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2010 Ford Fusion Photo

2010 Ford Fusion - Review

 

Ask an enthusiast what it’s like to drive a hybrid and they’re likely to yawn, lay down and promptly nap for 20 minutes. Ask an eco-conscious citizen of the 21st century what it’s like to drive a 263-horsepower sport sedan and they’re likely to gnash their teeth, rend their garments and pantomime the burning of forests. Or something like that.

It’s pretty easy from that little tableau to derive my personal bent, so that’s likely to make my conclusion all the more surprising. After spending successive weeks in the 2010 Ford Fusion Sport AWD and the 2010 Ford Fusion Hybrid, I prefer the hybrid.

Performance & Handling

When it comes to laying down power, it’s hard to beat an all-wheel-drive system. More drive wheels mean more traction for moving forward.  And though the adage may state otherwise, there is a replacement for displacement: it’s called electricity. So the gap between these two cars in real-world applications (i.e. driving to the store) is not as wide as it might seem on paper.

Sure, the Hybrid is powered by a milquetoast 156-horsepower, 136-pound-foot Atkinson 2.5-liter inline four with 191 net horsepower when combined with the 106-horsepower hybrid motor, while the Sport’s 3.5-liter V-6 is good for 263 horsepower and 249 pound-feet of torque. But at tip-in and part throttle, the low-end grunt of the combined hybrid system and the eCVT transmission makes for almost as snappy a feel as you get from the Sport.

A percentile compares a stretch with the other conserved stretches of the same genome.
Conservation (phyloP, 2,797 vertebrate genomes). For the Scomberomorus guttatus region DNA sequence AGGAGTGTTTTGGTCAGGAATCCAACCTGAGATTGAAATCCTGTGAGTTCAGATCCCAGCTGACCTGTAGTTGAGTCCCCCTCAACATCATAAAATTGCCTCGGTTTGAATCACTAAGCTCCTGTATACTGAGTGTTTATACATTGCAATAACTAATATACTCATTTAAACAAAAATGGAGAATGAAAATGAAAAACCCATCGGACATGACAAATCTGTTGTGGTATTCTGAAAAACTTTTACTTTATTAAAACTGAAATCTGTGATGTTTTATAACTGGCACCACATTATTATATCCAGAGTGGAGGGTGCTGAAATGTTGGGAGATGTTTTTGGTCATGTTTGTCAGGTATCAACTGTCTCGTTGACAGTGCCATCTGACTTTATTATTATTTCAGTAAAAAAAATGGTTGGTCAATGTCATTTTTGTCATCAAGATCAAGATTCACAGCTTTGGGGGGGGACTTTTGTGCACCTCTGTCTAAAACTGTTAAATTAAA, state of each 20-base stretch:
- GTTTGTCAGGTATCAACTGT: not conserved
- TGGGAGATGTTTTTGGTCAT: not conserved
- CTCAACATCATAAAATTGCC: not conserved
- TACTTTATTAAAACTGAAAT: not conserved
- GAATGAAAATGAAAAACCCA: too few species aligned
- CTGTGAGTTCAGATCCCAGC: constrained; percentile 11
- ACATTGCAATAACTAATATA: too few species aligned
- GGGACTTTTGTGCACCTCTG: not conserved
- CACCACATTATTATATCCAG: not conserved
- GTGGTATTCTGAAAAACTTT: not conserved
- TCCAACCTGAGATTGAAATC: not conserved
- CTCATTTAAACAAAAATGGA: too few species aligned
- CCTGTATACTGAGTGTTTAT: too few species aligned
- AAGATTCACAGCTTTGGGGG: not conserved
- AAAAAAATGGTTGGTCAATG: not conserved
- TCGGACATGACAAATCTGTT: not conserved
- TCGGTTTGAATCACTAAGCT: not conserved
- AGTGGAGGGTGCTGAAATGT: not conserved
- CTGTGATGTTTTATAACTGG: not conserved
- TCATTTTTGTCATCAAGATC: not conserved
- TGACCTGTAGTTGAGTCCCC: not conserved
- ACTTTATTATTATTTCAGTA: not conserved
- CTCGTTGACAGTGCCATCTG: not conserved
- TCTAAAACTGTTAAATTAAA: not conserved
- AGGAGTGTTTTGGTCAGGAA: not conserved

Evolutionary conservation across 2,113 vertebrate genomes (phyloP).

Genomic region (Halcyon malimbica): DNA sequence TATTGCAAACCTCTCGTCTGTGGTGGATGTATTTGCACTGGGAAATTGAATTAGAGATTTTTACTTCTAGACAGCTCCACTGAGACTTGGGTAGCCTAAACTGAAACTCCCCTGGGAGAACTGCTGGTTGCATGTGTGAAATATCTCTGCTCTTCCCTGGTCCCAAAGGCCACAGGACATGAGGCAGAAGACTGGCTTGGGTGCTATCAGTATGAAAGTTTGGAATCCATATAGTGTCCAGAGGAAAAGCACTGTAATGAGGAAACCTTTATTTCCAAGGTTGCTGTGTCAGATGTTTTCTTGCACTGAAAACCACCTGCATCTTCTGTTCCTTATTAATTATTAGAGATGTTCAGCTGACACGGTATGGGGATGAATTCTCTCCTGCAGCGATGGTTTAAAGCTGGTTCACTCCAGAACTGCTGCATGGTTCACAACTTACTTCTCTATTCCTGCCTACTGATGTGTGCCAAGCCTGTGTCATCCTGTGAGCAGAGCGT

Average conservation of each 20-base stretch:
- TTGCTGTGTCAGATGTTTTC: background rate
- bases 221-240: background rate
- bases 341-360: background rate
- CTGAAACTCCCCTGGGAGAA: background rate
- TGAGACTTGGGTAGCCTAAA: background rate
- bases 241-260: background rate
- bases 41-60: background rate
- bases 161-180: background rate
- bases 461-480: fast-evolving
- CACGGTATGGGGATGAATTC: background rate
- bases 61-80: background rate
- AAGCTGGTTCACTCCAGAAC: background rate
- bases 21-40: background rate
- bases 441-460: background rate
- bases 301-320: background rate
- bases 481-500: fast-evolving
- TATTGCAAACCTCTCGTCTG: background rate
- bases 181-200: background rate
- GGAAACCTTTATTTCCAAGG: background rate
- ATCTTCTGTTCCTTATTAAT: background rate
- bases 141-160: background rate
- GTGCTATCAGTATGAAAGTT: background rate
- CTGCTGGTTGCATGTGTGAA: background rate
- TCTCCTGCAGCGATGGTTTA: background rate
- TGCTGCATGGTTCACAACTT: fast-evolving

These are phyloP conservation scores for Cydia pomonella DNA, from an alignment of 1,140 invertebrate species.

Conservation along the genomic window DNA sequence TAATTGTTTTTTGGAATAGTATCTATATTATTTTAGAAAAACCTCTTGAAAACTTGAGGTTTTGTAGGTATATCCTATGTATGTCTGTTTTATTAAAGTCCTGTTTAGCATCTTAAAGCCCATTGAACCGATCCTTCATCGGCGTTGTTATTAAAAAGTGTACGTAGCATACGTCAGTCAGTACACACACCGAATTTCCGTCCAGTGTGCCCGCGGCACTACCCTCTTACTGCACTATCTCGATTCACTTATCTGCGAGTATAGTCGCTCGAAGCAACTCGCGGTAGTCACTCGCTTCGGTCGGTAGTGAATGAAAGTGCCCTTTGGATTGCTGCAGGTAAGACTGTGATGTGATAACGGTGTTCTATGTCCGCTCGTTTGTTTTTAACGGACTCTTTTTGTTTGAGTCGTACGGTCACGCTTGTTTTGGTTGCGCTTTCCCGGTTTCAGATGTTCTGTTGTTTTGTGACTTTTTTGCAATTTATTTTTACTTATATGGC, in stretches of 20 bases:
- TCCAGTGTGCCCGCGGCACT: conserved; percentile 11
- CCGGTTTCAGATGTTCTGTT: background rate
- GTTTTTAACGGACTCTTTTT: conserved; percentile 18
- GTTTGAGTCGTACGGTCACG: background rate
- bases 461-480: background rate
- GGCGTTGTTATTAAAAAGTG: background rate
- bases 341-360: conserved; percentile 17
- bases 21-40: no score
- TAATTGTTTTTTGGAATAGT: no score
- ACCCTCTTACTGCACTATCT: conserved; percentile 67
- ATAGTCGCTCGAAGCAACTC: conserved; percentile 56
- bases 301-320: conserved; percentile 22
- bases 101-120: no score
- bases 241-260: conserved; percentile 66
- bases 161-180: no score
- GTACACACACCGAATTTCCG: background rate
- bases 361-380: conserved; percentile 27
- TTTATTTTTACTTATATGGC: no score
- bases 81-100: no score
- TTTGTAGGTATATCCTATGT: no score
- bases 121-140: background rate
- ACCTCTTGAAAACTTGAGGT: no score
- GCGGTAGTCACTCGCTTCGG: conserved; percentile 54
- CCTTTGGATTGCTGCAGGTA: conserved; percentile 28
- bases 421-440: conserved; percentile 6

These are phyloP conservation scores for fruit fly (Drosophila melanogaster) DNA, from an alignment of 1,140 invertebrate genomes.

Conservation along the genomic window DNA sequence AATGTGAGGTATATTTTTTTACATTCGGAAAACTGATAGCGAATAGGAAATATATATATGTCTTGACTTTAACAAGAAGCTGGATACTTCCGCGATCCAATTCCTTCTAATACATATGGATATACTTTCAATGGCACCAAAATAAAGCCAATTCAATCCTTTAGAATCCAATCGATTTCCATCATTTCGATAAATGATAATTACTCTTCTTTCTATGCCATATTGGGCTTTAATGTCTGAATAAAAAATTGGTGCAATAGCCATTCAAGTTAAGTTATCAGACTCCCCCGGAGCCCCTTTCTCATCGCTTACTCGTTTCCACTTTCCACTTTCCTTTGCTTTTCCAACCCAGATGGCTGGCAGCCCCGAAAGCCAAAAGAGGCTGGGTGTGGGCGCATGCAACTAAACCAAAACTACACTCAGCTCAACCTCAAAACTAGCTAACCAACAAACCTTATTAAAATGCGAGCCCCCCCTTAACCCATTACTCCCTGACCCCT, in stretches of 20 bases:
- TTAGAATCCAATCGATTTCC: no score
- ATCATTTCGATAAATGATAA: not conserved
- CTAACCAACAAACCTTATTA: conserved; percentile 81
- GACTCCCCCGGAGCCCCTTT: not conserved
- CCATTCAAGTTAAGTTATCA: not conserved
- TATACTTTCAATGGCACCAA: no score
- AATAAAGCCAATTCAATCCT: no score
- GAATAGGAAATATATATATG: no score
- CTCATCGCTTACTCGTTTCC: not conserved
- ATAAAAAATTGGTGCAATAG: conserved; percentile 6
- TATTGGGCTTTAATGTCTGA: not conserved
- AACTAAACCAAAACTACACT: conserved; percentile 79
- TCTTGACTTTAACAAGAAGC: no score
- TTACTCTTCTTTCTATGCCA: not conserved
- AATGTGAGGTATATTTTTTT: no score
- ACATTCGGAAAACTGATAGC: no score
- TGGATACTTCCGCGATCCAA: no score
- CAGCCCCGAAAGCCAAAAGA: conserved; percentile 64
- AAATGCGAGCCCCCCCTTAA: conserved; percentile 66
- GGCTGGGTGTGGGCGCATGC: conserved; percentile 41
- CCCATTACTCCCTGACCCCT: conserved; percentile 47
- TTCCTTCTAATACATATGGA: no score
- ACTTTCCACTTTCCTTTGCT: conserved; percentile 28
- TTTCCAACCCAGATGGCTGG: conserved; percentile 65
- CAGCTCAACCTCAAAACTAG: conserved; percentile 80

2010 Ford Fusion Hybrid

2010 Ford Fusion Hybrid

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Comments (2)
  1. Another advantage of the Fusion Hybrid over its gas-only siblings is that the Fusion Hybrid costs LESS to maintain.
    The Fusion Hybrid uses regenerative braking, which saves brake pad wear tremendously. You don't need to change the brake pads on the Fusion Hybrid until well over 100,000 miles. Try that on a regular Fusion and see what happens.
    The Fusion Hybrid uses a Power Split Device transmission, which is just a single planetary gearset-- No clutch, no hot-running torque converter, no CVT belts, no gear-shifting wear-and-tear. Much more reliable than a regular multispeed gear-shifting transmission, and much less maintenance too.
    And I like the fact that the Fusion Hybrid has no timing belt, no alternator, and no starter motor or solenoid to go bad and need replacement.
    Kudos to Ford for recognizing the benefits of the PSD hybrid system and putting it into a nice car.
     
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  2. is hybrid motors use gas?
     
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